Public Provident Fund: You can convert PPF account into rolling 5-year deposit for benefits!

Updated: January 17, 2020 4:55:53 PM

After the initial 15-year period, you can convert your PPF into a rolling 5-year deposit that offers tax-free interest, tax saving under Section 80C and immense liquidity.

ppf, Public Provident Fund, provident fund, PPF investment, Section 80C, Income Tax Act , extension of PPF accountThe PPF account can be continued (after the term of 15 years) either with or without further subscription.

Anyone who has a Public Provident Fund (PPF) account knows that it is a long-term saving plan—15 years to be precise. But what after 15 years? Well, that’s when the magic begins! After the initial period of 15 years is over, you can keep on extending the deposit for a period of five years at a time.

You need not start a fresh PPF account and continue it for all of 15 years: Just extend the old one for five years at a time, indefinitely. The option of extension of account shall be made by the account holder before expiry of one year from the maturity of the account. This way, the same PPF account offers additional liquidity to what is offered during the initial term.

Overall, then, after the initial 15-year period, you can convert your PPF investment into a 5-year deposit that offers tax-free interest, tax saving under Section 80C of the Income Tax Act and immense liquidity and all this for your lifetime. Now, let us briefly examine the rules of extension.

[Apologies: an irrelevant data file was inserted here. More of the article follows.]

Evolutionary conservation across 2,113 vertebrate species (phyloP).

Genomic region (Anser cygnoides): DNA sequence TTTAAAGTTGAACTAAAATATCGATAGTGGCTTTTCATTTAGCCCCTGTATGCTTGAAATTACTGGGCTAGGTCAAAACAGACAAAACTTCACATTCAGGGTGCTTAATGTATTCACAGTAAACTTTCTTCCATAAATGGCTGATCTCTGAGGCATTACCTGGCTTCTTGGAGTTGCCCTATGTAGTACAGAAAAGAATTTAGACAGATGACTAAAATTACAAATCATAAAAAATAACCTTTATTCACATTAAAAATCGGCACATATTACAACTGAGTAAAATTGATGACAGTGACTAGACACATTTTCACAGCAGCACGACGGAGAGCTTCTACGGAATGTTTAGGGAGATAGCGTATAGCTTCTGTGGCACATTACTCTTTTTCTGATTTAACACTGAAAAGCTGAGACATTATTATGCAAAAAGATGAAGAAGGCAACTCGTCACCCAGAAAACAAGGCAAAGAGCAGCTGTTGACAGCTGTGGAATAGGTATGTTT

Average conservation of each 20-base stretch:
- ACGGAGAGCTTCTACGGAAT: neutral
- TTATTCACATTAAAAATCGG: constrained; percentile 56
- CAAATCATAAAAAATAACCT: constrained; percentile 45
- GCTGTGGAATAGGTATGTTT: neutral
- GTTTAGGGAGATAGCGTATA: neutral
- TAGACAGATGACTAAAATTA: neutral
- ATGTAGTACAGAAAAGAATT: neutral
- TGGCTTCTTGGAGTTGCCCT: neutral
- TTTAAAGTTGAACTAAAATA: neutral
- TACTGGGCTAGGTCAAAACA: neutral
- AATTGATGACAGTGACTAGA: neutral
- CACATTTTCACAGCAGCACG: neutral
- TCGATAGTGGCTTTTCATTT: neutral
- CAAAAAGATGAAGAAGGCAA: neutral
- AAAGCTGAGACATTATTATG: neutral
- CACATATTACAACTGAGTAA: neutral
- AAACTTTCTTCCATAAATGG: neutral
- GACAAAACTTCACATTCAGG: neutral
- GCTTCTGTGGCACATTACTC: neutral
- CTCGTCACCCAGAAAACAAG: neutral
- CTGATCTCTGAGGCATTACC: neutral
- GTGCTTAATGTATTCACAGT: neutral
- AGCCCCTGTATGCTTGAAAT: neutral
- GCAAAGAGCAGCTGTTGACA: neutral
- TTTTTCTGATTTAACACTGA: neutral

Rules of extension

The PPF account can be continued (after the term of 15 years) either with or without further subscription. The rules for contribution to the extended account remain the same as during the 15-year period. Once the choice is made for a block of five years, it cannot be changed. The only thing that investors should be careful of is that once an account is continued without contribution for any year, the subscriber cannot change over to with-contributions extension.

The choice to extend the PPF account with subscription has to be made within one year from the maturity of the account. If this is not done, then by default the account is deemed to have been extended without further contribution for a period of five years.

Coming to liquidity, an investor, continuing his account with fresh subscriptions, can withdraw up to 60% of the balance to his credit at the commencement of each extended period in one or more instalment, but only one per year.

For example, say the term of your PPF account is ending on March 31, 2014. The balance at that time in the account is, say, Rs 15 lakh. Now, you may opt to continue the account for five more years (i.e. till March 31, 2019) and invest regularly as you have been.

However, over the period of five years till March 2019, you may withdraw only Rs 9 lakh which is 60% of the balance standing to your credit on March 31, 2014.

But, what if you wish to continue but not invest further? In other words, you may wish to earn the tax-free interest but may not wish to commit further funds. That, too, is possible.

In case the account is extended without contribution, any amount can be withdrawn without restrictions. However, only one withdrawal is allowed per year. The balance will continue to earn interest till it is completely withdrawn.

The investor has to submit Form H at the post office or bank where the account is held if he intends to continue with the subscription.

The writer is a chartered accountant

Source: Tax Guru

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